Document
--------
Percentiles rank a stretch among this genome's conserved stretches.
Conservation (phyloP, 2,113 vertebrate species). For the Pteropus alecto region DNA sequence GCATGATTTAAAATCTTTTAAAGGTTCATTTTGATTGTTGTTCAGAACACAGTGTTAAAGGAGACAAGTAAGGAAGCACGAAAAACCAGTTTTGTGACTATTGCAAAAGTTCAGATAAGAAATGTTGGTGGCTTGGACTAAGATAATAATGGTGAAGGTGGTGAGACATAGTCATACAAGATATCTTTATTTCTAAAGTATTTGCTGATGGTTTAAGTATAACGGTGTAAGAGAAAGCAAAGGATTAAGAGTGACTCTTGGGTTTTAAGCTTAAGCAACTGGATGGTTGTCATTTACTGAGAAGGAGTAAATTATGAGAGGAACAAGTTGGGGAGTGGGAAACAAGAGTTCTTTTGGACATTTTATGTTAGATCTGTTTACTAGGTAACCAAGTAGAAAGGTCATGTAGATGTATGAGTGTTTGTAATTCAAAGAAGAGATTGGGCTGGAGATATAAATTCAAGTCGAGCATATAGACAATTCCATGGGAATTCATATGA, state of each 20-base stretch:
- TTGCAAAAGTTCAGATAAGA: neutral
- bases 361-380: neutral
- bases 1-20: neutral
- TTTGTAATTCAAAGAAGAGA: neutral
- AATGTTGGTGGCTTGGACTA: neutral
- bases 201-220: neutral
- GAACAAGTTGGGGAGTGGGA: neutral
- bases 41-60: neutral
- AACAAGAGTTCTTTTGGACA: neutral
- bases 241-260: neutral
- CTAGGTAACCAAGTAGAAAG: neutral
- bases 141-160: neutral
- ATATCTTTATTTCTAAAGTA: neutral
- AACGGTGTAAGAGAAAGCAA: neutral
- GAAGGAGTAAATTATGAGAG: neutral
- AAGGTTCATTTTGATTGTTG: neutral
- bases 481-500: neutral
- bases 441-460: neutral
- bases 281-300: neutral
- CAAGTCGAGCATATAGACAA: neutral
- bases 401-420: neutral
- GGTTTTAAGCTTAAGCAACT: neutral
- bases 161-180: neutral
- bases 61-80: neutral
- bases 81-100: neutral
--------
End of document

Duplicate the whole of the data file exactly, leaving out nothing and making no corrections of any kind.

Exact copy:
Percentiles rank a stretch among this genome's conserved stretches.
Conservation (phyloP, 2,113 vertebrate species). For the Pteropus alecto region DNA sequence GCATGATTTAAAATCTTTTAAAGGTTCATTTTGATTGTTGTTCAGAACACAGTGTTAAAGGAGACAAGTAAGGAAGCACGAAAAACCAGTTTTGTGACTATTGCAAAAGTTCAGATAAGAAATGTTGGTGGCTTGGACTAAGATAATAATGGTGAAGGTGGTGAGACATAGTCATACAAGATATCTTTATTTCTAAAGTATTTGCTGATGGTTTAAGTATAACGGTGTAAGAGAAAGCAAAGGATTAAGAGTGACTCTTGGGTTTTAAGCTTAAGCAACTGGATGGTTGTCATTTACTGAGAAGGAGTAAATTATGAGAGGAACAAGTTGGGGAGTGGGAAACAAGAGTTCTTTTGGACATTTTATGTTAGATCTGTTTACTAGGTAACCAAGTAGAAAGGTCATGTAGATGTATGAGTGTTTGTAATTCAAAGAAGAGATTGGGCTGGAGATATAAATTCAAGTCGAGCATATAGACAATTCCATGGGAATTCATATGA, state of each 20-base stretch:
- TTGCAAAAGTTCAGATAAGA: neutral
- bases 361-380: neutral
- bases 1-20: neutral
- TTTGTAATTCAAAGAAGAGA: neutral
- AATGTTGGTGGCTTGGACTA: neutral
- bases 201-220: neutral
- GAACAAGTTGGGGAGTGGGA: neutral
- bases 41-60: neutral
- AACAAGAGTTCTTTTGGACA: neutral
- bases 241-260: neutral
- CTAGGTAACCAAGTAGAAAG: neutral
- bases 141-160: neutral
- ATATCTTTATTTCTAAAGTA: neutral
- AACGGTGTAAGAGAAAGCAA: neutral
- GAAGGAGTAAATTATGAGAG: neutral
- AAGGTTCATTTTGATTGTTG: neutral
- bases 481-500: neutral
- bases 441-460: neutral
- bases 281-300: neutral
- CAAGTCGAGCATATAGACAA: neutral
- bases 401-420: neutral
- GGTTTTAAGCTTAAGCAACT: neutral
- bases 161-180: neutral
- bases 61-80: neutral
- bases 81-100: neutral